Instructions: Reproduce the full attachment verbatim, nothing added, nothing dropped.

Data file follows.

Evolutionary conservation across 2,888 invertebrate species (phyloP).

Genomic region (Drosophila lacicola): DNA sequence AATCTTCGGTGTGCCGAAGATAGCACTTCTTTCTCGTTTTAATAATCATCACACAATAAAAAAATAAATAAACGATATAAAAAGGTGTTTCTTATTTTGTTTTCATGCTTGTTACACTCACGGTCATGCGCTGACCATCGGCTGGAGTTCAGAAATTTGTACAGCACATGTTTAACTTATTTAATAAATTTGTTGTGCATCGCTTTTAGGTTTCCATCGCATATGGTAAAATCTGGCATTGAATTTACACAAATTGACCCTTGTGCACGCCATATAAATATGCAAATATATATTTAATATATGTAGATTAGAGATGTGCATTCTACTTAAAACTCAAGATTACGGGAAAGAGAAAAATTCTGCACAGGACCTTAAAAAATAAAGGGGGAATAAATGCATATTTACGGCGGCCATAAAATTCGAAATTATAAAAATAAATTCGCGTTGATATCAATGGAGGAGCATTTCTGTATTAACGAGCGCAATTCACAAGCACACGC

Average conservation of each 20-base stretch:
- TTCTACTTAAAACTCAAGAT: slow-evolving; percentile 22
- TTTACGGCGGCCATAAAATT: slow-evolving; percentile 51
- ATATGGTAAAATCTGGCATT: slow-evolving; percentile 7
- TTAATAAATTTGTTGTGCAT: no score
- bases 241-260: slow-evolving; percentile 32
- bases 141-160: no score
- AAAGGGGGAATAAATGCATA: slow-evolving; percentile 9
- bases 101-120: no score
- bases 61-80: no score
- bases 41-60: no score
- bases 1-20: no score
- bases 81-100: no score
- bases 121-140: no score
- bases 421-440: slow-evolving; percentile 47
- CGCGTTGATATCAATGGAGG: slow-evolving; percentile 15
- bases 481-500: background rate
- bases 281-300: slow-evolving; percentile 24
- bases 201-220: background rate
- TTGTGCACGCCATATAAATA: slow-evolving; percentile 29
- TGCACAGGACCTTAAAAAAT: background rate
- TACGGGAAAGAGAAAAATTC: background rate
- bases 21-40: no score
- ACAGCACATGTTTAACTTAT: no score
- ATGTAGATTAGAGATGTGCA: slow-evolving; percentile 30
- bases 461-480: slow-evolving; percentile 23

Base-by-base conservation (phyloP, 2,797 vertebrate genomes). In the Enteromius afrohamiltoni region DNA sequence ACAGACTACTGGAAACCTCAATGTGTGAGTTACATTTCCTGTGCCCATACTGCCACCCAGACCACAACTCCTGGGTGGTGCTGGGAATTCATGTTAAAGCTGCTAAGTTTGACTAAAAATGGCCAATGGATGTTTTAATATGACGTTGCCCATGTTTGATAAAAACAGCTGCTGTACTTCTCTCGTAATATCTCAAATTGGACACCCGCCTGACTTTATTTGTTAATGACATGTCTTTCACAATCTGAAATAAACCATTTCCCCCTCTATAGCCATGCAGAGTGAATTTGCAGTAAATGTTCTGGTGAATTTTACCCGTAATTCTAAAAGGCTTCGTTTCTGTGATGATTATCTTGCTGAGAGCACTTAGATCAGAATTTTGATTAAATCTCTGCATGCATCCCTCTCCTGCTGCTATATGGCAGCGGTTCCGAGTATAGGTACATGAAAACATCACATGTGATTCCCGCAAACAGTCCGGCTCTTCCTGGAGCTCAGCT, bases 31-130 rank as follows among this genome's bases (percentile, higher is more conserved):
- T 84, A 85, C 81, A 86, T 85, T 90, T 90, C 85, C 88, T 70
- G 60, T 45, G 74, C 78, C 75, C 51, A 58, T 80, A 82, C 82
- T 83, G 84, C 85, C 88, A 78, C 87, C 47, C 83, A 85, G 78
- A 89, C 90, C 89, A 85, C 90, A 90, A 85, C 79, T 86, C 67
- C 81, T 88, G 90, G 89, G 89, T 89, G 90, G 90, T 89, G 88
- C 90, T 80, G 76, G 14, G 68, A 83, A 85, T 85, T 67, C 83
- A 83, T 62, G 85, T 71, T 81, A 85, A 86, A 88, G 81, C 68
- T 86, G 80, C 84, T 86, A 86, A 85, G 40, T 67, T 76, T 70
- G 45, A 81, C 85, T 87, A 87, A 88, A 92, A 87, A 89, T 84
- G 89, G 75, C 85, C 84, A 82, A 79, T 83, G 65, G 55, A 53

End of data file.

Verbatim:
Evolutionary conservation across 2,888 invertebrate species (phyloP).

Genomic region (Drosophila lacicola): DNA sequence AATCTTCGGTGTGCCGAAGATAGCACTTCTTTCTCGTTTTAATAATCATCACACAATAAAAAAATAAATAAACGATATAAAAAGGTGTTTCTTATTTTGTTTTCATGCTTGTTACACTCACGGTCATGCGCTGACCATCGGCTGGAGTTCAGAAATTTGTACAGCACATGTTTAACTTATTTAATAAATTTGTTGTGCATCGCTTTTAGGTTTCCATCGCATATGGTAAAATCTGGCATTGAATTTACACAAATTGACCCTTGTGCACGCCATATAAATATGCAAATATATATTTAATATATGTAGATTAGAGATGTGCATTCTACTTAAAACTCAAGATTACGGGAAAGAGAAAAATTCTGCACAGGACCTTAAAAAATAAAGGGGGAATAAATGCATATTTACGGCGGCCATAAAATTCGAAATTATAAAAATAAATTCGCGTTGATATCAATGGAGGAGCATTTCTGTATTAACGAGCGCAATTCACAAGCACACGC

Average conservation of each 20-base stretch:
- TTCTACTTAAAACTCAAGAT: slow-evolving; percentile 22
- TTTACGGCGGCCATAAAATT: slow-evolving; percentile 51
- ATATGGTAAAATCTGGCATT: slow-evolving; percentile 7
- TTAATAAATTTGTTGTGCAT: no score
- bases 241-260: slow-evolving; percentile 32
- bases 141-160: no score
- AAAGGGGGAATAAATGCATA: slow-evolving; percentile 9
- bases 101-120: no score
- bases 61-80: no score
- bases 41-60: no score
- bases 1-20: no score
- bases 81-100: no score
- bases 121-140: no score
- bases 421-440: slow-evolving; percentile 47
- CGCGTTGATATCAATGGAGG: slow-evolving; percentile 15
- bases 481-500: background rate
- bases 281-300: slow-evolving; percentile 24
- bases 201-220: background rate
- TTGTGCACGCCATATAAATA: slow-evolving; percentile 29
- TGCACAGGACCTTAAAAAAT: background rate
- TACGGGAAAGAGAAAAATTC: background rate
- bases 21-40: no score
- ACAGCACATGTTTAACTTAT: no score
- ATGTAGATTAGAGATGTGCA: slow-evolving; percentile 30
- bases 461-480: slow-evolving; percentile 23

Base-by-base conservation (phyloP, 2,797 vertebrate genomes). In the Enteromius afrohamiltoni region DNA sequence ACAGACTACTGGAAACCTCAATGTGTGAGTTACATTTCCTGTGCCCATACTGCCACCCAGACCACAACTCCTGGGTGGTGCTGGGAATTCATGTTAAAGCTGCTAAGTTTGACTAAAAATGGCCAATGGATGTTTTAATATGACGTTGCCCATGTTTGATAAAAACAGCTGCTGTACTTCTCTCGTAATATCTCAAATTGGACACCCGCCTGACTTTATTTGTTAATGACATGTCTTTCACAATCTGAAATAAACCATTTCCCCCTCTATAGCCATGCAGAGTGAATTTGCAGTAAATGTTCTGGTGAATTTTACCCGTAATTCTAAAAGGCTTCGTTTCTGTGATGATTATCTTGCTGAGAGCACTTAGATCAGAATTTTGATTAAATCTCTGCATGCATCCCTCTCCTGCTGCTATATGGCAGCGGTTCCGAGTATAGGTACATGAAAACATCACATGTGATTCCCGCAAACAGTCCGGCTCTTCCTGGAGCTCAGCT, bases 31-130 rank as follows among this genome's bases (percentile, higher is more conserved):
- T 84, A 85, C 81, A 86, T 85, T 90, T 90, C 85, C 88, T 70
- G 60, T 45, G 74, C 78, C 75, C 51, A 58, T 80, A 82, C 82
- T 83, G 84, C 85, C 88, A 78, C 87, C 47, C 83, A 85, G 78
- A 89, C 90, C 89, A 85, C 90, A 90, A 85, C 79, T 86, C 67
- C 81, T 88, G 90, G 89, G 89, T 89, G 90, G 90, T 89, G 88
- C 90, T 80, G 76, G 14, G 68, A 83, A 85, T 85, T 67, C 83
- A 83, T 62, G 85, T 71, T 81, A 85, A 86, A 88, G 81, C 68
- T 86, G 80, C 84, T 86, A 86, A 85, G 40, T 67, T 76, T 70
- G 45, A 81, C 85, T 87, A 87, A 88, A 92, A 87, A 89, T 84
- G 89, G 75, C 85, C 84, A 82, A 79, T 83, G 65, G 55, A 53